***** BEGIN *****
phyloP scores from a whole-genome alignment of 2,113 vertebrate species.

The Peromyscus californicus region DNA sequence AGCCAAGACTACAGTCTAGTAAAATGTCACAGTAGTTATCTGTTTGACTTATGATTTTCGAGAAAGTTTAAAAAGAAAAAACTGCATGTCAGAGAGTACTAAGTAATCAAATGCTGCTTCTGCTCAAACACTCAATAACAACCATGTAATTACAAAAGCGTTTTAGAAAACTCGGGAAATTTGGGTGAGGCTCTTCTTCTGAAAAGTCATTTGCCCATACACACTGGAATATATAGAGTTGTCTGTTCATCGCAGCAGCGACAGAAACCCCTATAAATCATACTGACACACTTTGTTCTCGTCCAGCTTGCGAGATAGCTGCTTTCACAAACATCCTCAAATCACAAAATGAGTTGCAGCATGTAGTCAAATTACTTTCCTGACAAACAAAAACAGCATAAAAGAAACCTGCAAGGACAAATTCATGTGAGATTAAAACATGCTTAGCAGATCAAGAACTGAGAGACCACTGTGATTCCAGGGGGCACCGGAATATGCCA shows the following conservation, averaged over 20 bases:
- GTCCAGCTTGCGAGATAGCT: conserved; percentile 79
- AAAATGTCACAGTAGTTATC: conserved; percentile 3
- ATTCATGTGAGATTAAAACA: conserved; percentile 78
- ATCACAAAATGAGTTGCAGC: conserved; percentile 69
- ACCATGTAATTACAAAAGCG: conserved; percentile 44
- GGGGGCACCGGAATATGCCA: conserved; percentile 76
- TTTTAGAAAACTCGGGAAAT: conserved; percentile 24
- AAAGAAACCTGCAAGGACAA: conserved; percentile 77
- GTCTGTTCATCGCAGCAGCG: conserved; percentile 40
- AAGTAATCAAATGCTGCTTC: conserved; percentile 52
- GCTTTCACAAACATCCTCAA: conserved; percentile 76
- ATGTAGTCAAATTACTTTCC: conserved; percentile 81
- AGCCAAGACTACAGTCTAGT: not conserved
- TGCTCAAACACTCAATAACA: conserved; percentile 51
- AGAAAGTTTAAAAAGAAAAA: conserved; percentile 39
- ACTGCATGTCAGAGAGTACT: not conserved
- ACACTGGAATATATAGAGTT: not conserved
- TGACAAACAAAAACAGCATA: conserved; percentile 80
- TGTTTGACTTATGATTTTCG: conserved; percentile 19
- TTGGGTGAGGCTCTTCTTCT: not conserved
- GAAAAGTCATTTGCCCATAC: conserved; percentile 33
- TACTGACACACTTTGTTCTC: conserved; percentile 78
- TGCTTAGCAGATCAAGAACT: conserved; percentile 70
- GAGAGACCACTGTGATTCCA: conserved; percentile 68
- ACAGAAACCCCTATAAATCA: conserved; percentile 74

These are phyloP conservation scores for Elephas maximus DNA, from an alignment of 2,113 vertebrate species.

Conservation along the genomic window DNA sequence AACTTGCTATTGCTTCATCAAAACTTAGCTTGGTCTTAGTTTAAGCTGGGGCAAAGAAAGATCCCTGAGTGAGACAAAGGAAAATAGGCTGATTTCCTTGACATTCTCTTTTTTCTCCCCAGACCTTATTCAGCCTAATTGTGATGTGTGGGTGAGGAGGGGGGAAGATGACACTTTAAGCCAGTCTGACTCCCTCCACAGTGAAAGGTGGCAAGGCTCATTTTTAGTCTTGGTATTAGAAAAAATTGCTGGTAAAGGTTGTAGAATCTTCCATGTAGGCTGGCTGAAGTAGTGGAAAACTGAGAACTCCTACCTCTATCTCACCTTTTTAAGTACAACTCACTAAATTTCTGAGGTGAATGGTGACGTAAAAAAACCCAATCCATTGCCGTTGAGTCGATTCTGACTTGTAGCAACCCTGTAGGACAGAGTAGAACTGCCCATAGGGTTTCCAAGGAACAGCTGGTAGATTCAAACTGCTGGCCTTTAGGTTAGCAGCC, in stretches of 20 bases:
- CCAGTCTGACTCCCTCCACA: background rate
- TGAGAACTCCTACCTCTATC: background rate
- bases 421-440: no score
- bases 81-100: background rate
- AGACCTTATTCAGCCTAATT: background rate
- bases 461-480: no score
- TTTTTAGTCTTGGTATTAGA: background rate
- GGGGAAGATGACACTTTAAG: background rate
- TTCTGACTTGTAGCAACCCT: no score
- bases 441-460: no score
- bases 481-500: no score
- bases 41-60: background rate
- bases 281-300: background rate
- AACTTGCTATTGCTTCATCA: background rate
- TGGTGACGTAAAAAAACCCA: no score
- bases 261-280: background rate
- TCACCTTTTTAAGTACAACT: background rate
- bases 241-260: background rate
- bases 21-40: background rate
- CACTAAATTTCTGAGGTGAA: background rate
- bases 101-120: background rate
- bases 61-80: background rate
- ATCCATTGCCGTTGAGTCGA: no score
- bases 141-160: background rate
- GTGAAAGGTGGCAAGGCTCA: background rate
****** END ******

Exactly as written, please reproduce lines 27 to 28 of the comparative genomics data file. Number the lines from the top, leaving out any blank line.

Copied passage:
- ACAGAAACCCCTATAAATCA: conserved; percentile 74

These are phyloP conservation scores for Elephas maximus DNA, from an alignment of 2,113 vertebrate species.